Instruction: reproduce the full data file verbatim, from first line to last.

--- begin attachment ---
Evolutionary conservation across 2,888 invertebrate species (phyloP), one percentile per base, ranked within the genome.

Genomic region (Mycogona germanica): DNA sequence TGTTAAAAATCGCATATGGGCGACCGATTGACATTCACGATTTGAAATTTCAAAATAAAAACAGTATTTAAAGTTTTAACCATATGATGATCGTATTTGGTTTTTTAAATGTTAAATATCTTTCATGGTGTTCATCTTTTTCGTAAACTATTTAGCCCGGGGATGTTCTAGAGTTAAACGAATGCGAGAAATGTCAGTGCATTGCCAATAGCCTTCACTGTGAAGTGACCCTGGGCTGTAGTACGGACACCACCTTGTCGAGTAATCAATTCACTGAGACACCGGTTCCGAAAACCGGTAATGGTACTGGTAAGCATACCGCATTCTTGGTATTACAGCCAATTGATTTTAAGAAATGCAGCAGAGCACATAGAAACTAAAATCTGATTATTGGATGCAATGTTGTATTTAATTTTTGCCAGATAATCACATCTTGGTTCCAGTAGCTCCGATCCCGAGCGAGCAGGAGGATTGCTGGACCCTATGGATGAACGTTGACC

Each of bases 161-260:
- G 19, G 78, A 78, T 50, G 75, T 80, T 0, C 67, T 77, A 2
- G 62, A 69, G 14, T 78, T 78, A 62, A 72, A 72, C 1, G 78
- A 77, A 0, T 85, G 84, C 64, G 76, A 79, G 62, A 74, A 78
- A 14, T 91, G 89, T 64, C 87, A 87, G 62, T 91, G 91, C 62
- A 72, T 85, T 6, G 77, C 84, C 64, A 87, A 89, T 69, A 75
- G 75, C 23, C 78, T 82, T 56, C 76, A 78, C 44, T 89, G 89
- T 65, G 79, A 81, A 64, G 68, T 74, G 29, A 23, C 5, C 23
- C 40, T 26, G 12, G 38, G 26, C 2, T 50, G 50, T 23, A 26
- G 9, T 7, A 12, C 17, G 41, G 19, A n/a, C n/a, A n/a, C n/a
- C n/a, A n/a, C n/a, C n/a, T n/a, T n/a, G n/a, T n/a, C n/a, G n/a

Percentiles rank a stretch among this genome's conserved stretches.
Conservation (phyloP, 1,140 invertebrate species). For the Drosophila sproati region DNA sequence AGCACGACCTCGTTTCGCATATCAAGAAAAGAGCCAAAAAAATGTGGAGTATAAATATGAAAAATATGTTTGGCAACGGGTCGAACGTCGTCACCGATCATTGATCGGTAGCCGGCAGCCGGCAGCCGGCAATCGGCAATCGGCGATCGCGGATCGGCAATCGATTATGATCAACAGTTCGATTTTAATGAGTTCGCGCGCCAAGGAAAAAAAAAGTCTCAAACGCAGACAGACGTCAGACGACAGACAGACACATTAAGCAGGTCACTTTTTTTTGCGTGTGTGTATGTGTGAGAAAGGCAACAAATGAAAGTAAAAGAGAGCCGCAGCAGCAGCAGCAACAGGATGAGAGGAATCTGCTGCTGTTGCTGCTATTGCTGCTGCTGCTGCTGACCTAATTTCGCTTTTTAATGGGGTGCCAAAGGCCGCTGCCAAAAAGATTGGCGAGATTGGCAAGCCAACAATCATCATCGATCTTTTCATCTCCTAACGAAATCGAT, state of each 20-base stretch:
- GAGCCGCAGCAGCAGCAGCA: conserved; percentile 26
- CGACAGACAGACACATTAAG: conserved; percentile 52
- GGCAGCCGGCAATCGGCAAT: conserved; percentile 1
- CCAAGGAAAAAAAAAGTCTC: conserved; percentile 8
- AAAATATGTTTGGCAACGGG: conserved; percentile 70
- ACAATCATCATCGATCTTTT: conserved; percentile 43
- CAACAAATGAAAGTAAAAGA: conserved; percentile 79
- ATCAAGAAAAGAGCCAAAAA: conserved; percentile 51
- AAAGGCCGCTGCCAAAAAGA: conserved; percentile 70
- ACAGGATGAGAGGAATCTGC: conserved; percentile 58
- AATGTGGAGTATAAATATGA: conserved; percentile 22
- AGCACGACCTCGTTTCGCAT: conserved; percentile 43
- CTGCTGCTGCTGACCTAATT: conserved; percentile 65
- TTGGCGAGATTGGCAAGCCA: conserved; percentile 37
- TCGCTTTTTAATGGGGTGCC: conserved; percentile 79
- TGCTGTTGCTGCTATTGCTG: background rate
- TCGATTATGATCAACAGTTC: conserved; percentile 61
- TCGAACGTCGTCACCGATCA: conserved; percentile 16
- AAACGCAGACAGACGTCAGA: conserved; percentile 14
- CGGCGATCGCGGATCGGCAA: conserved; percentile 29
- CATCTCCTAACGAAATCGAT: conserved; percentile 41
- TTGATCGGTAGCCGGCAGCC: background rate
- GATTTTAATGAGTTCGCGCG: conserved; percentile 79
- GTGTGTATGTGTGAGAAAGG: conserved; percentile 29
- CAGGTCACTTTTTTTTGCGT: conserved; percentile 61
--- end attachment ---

Evolutionary conservation across 2,888 invertebrate species (phyloP), one percentile per base, ranked within the genome.

Genomic region (Mycogona germanica): DNA sequence TGTTAAAAATCGCATATGGGCGACCGATTGACATTCACGATTTGAAATTTCAAAATAAAAACAGTATTTAAAGTTTTAACCATATGATGATCGTATTTGGTTTTTTAAATGTTAAATATCTTTCATGGTGTTCATCTTTTTCGTAAACTATTTAGCCCGGGGATGTTCTAGAGTTAAACGAATGCGAGAAATGTCAGTGCATTGCCAATAGCCTTCACTGTGAAGTGACCCTGGGCTGTAGTACGGACACCACCTTGTCGAGTAATCAATTCACTGAGACACCGGTTCCGAAAACCGGTAATGGTACTGGTAAGCATACCGCATTCTTGGTATTACAGCCAATTGATTTTAAGAAATGCAGCAGAGCACATAGAAACTAAAATCTGATTATTGGATGCAATGTTGTATTTAATTTTTGCCAGATAATCACATCTTGGTTCCAGTAGCTCCGATCCCGAGCGAGCAGGAGGATTGCTGGACCCTATGGATGAACGTTGACC

Each of bases 161-260:
- G 19, G 78, A 78, T 50, G 75, T 80, T 0, C 67, T 77, A 2
- G 62, A 69, G 14, T 78, T 78, A 62, A 72, A 72, C 1, G 78
- A 77, A 0, T 85, G 84, C 64, G 76, A 79, G 62, A 74, A 78
- A 14, T 91, G 89, T 64, C 87, A 87, G 62, T 91, G 91, C 62
- A 72, T 85, T 6, G 77, C 84, C 64, A 87, A 89, T 69, A 75
- G 75, C 23, C 78, T 82, T 56, C 76, A 78, C 44, T 89, G 89
- T 65, G 79, A 81, A 64, G 68, T 74, G 29, A 23, C 5, C 23
- C 40, T 26, G 12, G 38, G 26, C 2, T 50, G 50, T 23, A 26
- G 9, T 7, A 12, C 17, G 41, G 19, A n/a, C n/a, A n/a, C n/a
- C n/a, A n/a, C n/a, C n/a, T n/a, T n/a, G n/a, T n/a, C n/a, G n/a

Percentiles rank a stretch among this genome's conserved stretches.
Conservation (phyloP, 1,140 invertebrate species). For the Drosophila sproati region DNA sequence AGCACGACCTCGTTTCGCATATCAAGAAAAGAGCCAAAAAAATGTGGAGTATAAATATGAAAAATATGTTTGGCAACGGGTCGAACGTCGTCACCGATCATTGATCGGTAGCCGGCAGCCGGCAGCCGGCAATCGGCAATCGGCGATCGCGGATCGGCAATCGATTATGATCAACAGTTCGATTTTAATGAGTTCGCGCGCCAAGGAAAAAAAAAGTCTCAAACGCAGACAGACGTCAGACGACAGACAGACACATTAAGCAGGTCACTTTTTTTTGCGTGTGTGTATGTGTGAGAAAGGCAACAAATGAAAGTAAAAGAGAGCCGCAGCAGCAGCAGCAACAGGATGAGAGGAATCTGCTGCTGTTGCTGCTATTGCTGCTGCTGCTGCTGACCTAATTTCGCTTTTTAATGGGGTGCCAAAGGCCGCTGCCAAAAAGATTGGCGAGATTGGCAAGCCAACAATCATCATCGATCTTTTCATCTCCTAACGAAATCGAT, state of each 20-base stretch:
- GAGCCGCAGCAGCAGCAGCA: conserved; percentile 26
- CGACAGACAGACACATTAAG: conserved; percentile 52
- GGCAGCCGGCAATCGGCAAT: conserved; percentile 1
- CCAAGGAAAAAAAAAGTCTC: conserved; percentile 8
- AAAATATGTTTGGCAACGGG: conserved; percentile 70
- ACAATCATCATCGATCTTTT: conserved; percentile 43
- CAACAAATGAAAGTAAAAGA: conserved; percentile 79
- ATCAAGAAAAGAGCCAAAAA: conserved; percentile 51
- AAAGGCCGCTGCCAAAAAGA: conserved; percentile 70
- ACAGGATGAGAGGAATCTGC: conserved; percentile 58
- AATGTGGAGTATAAATATGA: conserved; percentile 22
- AGCACGACCTCGTTTCGCAT: conserved; percentile 43
- CTGCTGCTGCTGACCTAATT: conserved; percentile 65
- TTGGCGAGATTGGCAAGCCA: conserved; percentile 37
- TCGCTTTTTAATGGGGTGCC: conserved; percentile 79
- TGCTGTTGCTGCTATTGCTG: background rate
- TCGATTATGATCAACAGTTC: conserved; percentile 61
- TCGAACGTCGTCACCGATCA: conserved; percentile 16
- AAACGCAGACAGACGTCAGA: conserved; percentile 14
- CGGCGATCGCGGATCGGCAA: conserved; percentile 29
- CATCTCCTAACGAAATCGAT: conserved; percentile 41
- TTGATCGGTAGCCGGCAGCC: background rate
- GATTTTAATGAGTTCGCGCG: conserved; percentile 79
- GTGTGTATGTGTGAGAAAGG: conserved; percentile 29
- CAGGTCACTTTTTTTTGCGT: conserved; percentile 61